After a big day touring the city, the next morning we woke up and decided to take things easy.
We overheard a couple ideas on the plane ride in and figured today was the perfect time to test them out – starting with a quick jaunt through the old town to work up our appetites.
On mother’s recommendation, we headed to Aux Anciens Canadiens for a deliciously hearty lunch. It’s one of the oldest houses in Quebec, and has had quite the Canadian celebrity showing.
Plus, if you pop in between noon and 6pm, they offer a 3 course meal for $20-30. Naturally, it was a no brainer.
The first dish on our plates was a caribou and wild boar pate on garlic toast. A classic Quebec meal.
For mains, we selected the duck poutine, smothered in squeaky cheese curds and the chicken & vegetable fricassee.
Each dish was absolutely filling and best described as “home cooked”.
The pastry on my fricassee was super flaky, fighting to trap the pool of light gravy and tender vegetables within it.
The poutine was dripping in gravy – each bite accompanied with a mouthful of melted, gooey cheese.
For dessert we ordered the maple sugar pie (obsessed) and the apple pie. Both topped with a generous heaping of whipped cream.
Feeling pretty sleepy we figured we should at least work off some of the calories from lunch – tricking ourselves into believing it would make a difference.
We headed down by the port for a little people and ferry watching, before deciding to hop on towards Levis. It’s a tiny little village across the River, which was supposed to offer some great snaps of the Chateau. Given that the ferry ride was only $3 each, we decided to go for it.
For the next ten minutes we sailed through the river, crashing our way through massive chunks of ice as they floated in the tide. The sun was setting behind us, giving the old city a healthy glow.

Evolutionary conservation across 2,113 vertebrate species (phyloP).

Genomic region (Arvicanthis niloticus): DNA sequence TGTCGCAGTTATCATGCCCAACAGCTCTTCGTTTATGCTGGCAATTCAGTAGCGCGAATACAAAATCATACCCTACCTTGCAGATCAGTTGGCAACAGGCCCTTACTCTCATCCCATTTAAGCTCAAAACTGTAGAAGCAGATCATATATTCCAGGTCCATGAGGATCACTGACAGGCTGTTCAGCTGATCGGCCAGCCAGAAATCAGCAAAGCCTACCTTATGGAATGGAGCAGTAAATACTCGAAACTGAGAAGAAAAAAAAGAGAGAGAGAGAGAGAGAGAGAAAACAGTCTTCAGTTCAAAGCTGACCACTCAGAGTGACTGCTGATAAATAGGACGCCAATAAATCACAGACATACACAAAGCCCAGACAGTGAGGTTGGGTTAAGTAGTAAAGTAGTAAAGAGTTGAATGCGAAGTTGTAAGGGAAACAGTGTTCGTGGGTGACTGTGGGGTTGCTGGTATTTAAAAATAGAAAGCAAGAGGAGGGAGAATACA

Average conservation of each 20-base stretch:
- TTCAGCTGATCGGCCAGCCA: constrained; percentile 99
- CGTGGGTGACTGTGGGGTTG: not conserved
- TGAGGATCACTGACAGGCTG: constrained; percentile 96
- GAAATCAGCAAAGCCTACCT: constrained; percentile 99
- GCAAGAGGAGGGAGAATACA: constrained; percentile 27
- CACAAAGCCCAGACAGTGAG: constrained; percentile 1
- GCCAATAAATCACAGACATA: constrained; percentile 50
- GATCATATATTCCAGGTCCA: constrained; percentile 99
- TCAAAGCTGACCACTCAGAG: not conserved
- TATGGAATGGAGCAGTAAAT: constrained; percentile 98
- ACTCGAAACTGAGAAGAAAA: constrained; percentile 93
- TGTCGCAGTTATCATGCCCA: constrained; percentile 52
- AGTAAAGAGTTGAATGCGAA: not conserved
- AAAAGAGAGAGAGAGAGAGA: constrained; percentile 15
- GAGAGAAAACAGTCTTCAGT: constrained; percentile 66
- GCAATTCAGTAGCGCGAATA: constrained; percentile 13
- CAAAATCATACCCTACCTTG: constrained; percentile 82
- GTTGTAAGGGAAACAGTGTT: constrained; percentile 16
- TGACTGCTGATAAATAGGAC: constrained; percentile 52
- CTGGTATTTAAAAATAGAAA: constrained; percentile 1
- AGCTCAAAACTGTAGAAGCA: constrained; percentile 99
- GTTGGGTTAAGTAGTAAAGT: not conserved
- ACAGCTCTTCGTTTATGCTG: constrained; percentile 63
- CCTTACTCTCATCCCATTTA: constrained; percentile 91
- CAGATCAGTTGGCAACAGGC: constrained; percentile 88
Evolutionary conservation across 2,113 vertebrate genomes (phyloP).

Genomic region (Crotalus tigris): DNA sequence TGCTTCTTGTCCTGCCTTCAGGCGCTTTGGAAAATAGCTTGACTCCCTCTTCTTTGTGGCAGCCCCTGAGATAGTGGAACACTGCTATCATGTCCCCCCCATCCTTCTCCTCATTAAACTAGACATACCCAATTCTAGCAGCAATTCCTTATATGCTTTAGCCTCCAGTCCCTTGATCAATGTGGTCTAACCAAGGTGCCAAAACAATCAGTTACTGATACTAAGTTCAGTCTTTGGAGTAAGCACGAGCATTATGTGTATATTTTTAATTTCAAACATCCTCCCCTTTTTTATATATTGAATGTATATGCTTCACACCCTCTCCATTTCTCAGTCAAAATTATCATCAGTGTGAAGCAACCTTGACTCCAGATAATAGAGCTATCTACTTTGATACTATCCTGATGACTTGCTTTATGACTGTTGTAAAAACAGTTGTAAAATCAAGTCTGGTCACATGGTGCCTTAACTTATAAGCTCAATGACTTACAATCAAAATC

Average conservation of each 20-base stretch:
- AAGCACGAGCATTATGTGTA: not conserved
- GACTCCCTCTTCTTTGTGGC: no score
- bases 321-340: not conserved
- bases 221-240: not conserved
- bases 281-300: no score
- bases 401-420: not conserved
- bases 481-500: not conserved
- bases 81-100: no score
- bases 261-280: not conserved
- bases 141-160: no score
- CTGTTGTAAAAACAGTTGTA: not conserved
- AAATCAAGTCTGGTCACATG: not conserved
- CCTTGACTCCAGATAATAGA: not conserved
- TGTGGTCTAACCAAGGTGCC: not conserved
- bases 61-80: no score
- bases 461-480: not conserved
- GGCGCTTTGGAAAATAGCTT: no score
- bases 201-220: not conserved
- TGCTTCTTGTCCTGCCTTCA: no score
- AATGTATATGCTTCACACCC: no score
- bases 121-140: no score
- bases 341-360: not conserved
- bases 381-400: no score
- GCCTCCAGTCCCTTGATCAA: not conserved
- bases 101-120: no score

Levis didn’t have much to offer (except for some big hills and a lot of stairs), but it was a fun little adventure at a pretty cost-effective price.
After freezing our noses off we headed in search of a warm cup of Chocolat Chaud (or hot chocolate).
When we happened upon a shop near Rue de Cul du Sac which was offering a Maple syrup latte, we made the choice to head in.
Sweater (last season, but similar here)
I have no problem treating myself on vacay and selected a decadent looking oreo chocolate cheescake from the gallery. It was a tough selection between macarons, brownies, and scrumptious looking tarts.
After all the adventure I was in dire need of a nap, which was followed by more (you guessed it) eating. This time it was a light thin crust pizza from Piazetta. Their thin crusts pizzas are shaped like squares and topped with a variety of options such as your classic cheese & basil or the more adventurous creole chicken. The prices are really
reasonable cheap and a pizza cost us about $10 each.
The next morning we arose ready to breach the cold and headed out to Montmorency Falls. Approximately 30 ft. higher than Niagara Falls, this waterfall partially freezes over in the winter, allowing for some pretty neat shots. It’s easily accessible by the 800x bus (and a round trip costs about $6.50).
We froze our butts off walking around the park and testing out angles from each gazebo and debating whether we should take a ride on the gondola.
However, after about 40 minutes we had both had enough and returned back to the Hotel Port-Royal for some much needed massages.
One last Quebec post coming up for you tomorrow and then we’ll be back to Calgary living!
Thinking of planning your own trip? Check out my Quebec City recommendations!